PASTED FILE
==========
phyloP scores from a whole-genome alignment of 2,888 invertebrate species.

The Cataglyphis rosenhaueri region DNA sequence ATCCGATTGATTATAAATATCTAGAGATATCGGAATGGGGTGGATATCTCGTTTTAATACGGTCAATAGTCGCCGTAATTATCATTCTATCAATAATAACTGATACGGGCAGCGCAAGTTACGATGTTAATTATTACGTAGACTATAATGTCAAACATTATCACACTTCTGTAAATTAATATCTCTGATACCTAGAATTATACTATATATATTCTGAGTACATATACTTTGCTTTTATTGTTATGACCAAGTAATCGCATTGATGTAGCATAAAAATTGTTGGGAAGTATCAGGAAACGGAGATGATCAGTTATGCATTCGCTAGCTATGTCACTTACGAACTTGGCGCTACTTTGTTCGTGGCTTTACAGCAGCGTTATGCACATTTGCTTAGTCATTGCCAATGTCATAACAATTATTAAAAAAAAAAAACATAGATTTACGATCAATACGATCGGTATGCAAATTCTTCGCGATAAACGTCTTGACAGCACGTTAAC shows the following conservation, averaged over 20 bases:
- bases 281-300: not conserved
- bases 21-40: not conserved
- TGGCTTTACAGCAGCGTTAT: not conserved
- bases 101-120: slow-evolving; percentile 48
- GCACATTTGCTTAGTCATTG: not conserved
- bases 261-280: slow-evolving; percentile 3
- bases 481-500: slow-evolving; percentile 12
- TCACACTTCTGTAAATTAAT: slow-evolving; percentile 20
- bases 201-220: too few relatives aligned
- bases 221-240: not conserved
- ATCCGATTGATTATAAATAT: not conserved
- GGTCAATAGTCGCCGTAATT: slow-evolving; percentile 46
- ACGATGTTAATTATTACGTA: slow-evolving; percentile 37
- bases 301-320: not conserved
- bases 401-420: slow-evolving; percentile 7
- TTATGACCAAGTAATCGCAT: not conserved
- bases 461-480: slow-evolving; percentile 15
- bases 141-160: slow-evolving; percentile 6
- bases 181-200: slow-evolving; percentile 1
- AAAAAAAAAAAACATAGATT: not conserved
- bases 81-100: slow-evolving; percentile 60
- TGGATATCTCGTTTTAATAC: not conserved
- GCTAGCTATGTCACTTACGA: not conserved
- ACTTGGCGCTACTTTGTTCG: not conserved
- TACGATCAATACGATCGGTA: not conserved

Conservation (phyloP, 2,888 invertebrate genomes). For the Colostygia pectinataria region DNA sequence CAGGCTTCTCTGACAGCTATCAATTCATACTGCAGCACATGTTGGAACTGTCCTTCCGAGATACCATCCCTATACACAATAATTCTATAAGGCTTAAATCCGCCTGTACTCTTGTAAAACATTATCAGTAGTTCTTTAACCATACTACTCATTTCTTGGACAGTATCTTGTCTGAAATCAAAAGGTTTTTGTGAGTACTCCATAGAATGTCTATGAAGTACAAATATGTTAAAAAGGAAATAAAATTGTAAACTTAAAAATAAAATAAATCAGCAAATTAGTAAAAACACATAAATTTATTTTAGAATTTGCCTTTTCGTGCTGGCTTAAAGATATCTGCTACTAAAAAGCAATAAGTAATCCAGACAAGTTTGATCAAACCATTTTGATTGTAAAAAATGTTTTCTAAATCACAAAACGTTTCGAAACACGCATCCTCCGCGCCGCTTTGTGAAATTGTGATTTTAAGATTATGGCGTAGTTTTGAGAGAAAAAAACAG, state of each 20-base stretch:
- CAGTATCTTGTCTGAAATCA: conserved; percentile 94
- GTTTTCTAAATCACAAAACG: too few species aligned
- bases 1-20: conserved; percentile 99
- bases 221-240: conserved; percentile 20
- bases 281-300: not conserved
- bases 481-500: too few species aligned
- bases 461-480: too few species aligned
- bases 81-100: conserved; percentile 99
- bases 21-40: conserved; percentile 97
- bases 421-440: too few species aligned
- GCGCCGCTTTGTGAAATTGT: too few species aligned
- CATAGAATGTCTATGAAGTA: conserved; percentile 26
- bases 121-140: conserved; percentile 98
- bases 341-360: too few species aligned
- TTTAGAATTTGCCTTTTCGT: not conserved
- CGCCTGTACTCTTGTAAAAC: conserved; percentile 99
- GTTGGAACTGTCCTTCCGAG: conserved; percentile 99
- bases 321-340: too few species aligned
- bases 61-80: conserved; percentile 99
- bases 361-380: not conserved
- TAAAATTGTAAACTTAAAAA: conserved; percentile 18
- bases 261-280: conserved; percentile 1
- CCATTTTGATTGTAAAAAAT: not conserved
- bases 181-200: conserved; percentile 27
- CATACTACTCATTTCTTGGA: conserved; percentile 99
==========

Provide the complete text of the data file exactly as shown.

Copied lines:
phyloP scores from a whole-genome alignment of 2,888 invertebrate species.

The Cataglyphis rosenhaueri region DNA sequence ATCCGATTGATTATAAATATCTAGAGATATCGGAATGGGGTGGATATCTCGTTTTAATACGGTCAATAGTCGCCGTAATTATCATTCTATCAATAATAACTGATACGGGCAGCGCAAGTTACGATGTTAATTATTACGTAGACTATAATGTCAAACATTATCACACTTCTGTAAATTAATATCTCTGATACCTAGAATTATACTATATATATTCTGAGTACATATACTTTGCTTTTATTGTTATGACCAAGTAATCGCATTGATGTAGCATAAAAATTGTTGGGAAGTATCAGGAAACGGAGATGATCAGTTATGCATTCGCTAGCTATGTCACTTACGAACTTGGCGCTACTTTGTTCGTGGCTTTACAGCAGCGTTATGCACATTTGCTTAGTCATTGCCAATGTCATAACAATTATTAAAAAAAAAAAACATAGATTTACGATCAATACGATCGGTATGCAAATTCTTCGCGATAAACGTCTTGACAGCACGTTAAC shows the following conservation, averaged over 20 bases:
- bases 281-300: not conserved
- bases 21-40: not conserved
- TGGCTTTACAGCAGCGTTAT: not conserved
- bases 101-120: slow-evolving; percentile 48
- GCACATTTGCTTAGTCATTG: not conserved
- bases 261-280: slow-evolving; percentile 3
- bases 481-500: slow-evolving; percentile 12
- TCACACTTCTGTAAATTAAT: slow-evolving; percentile 20
- bases 201-220: too few relatives aligned
- bases 221-240: not conserved
- ATCCGATTGATTATAAATAT: not conserved
- GGTCAATAGTCGCCGTAATT: slow-evolving; percentile 46
- ACGATGTTAATTATTACGTA: slow-evolving; percentile 37
- bases 301-320: not conserved
- bases 401-420: slow-evolving; percentile 7
- TTATGACCAAGTAATCGCAT: not conserved
- bases 461-480: slow-evolving; percentile 15
- bases 141-160: slow-evolving; percentile 6
- bases 181-200: slow-evolving; percentile 1
- AAAAAAAAAAAACATAGATT: not conserved
- bases 81-100: slow-evolving; percentile 60
- TGGATATCTCGTTTTAATAC: not conserved
- GCTAGCTATGTCACTTACGA: not conserved
- ACTTGGCGCTACTTTGTTCG: not conserved
- TACGATCAATACGATCGGTA: not conserved

Conservation (phyloP, 2,888 invertebrate genomes). For the Colostygia pectinataria region DNA sequence CAGGCTTCTCTGACAGCTATCAATTCATACTGCAGCACATGTTGGAACTGTCCTTCCGAGATACCATCCCTATACACAATAATTCTATAAGGCTTAAATCCGCCTGTACTCTTGTAAAACATTATCAGTAGTTCTTTAACCATACTACTCATTTCTTGGACAGTATCTTGTCTGAAATCAAAAGGTTTTTGTGAGTACTCCATAGAATGTCTATGAAGTACAAATATGTTAAAAAGGAAATAAAATTGTAAACTTAAAAATAAAATAAATCAGCAAATTAGTAAAAACACATAAATTTATTTTAGAATTTGCCTTTTCGTGCTGGCTTAAAGATATCTGCTACTAAAAAGCAATAAGTAATCCAGACAAGTTTGATCAAACCATTTTGATTGTAAAAAATGTTTTCTAAATCACAAAACGTTTCGAAACACGCATCCTCCGCGCCGCTTTGTGAAATTGTGATTTTAAGATTATGGCGTAGTTTTGAGAGAAAAAAACAG, state of each 20-base stretch:
- CAGTATCTTGTCTGAAATCA: conserved; percentile 94
- GTTTTCTAAATCACAAAACG: too few species aligned
- bases 1-20: conserved; percentile 99
- bases 221-240: conserved; percentile 20
- bases 281-300: not conserved
- bases 481-500: too few species aligned
- bases 461-480: too few species aligned
- bases 81-100: conserved; percentile 99
- bases 21-40: conserved; percentile 97
- bases 421-440: too few species aligned
- GCGCCGCTTTGTGAAATTGT: too few species aligned
- CATAGAATGTCTATGAAGTA: conserved; percentile 26
- bases 121-140: conserved; percentile 98
- bases 341-360: too few species aligned
- TTTAGAATTTGCCTTTTCGT: not conserved
- CGCCTGTACTCTTGTAAAAC: conserved; percentile 99
- GTTGGAACTGTCCTTCCGAG: conserved; percentile 99
- bases 321-340: too few species aligned
- bases 61-80: conserved; percentile 99
- bases 361-380: not conserved
- TAAAATTGTAAACTTAAAAA: conserved; percentile 18
- bases 261-280: conserved; percentile 1
- CCATTTTGATTGTAAAAAAT: not conserved
- bases 181-200: conserved; percentile 27
- CATACTACTCATTTCTTGGA: conserved; percentile 99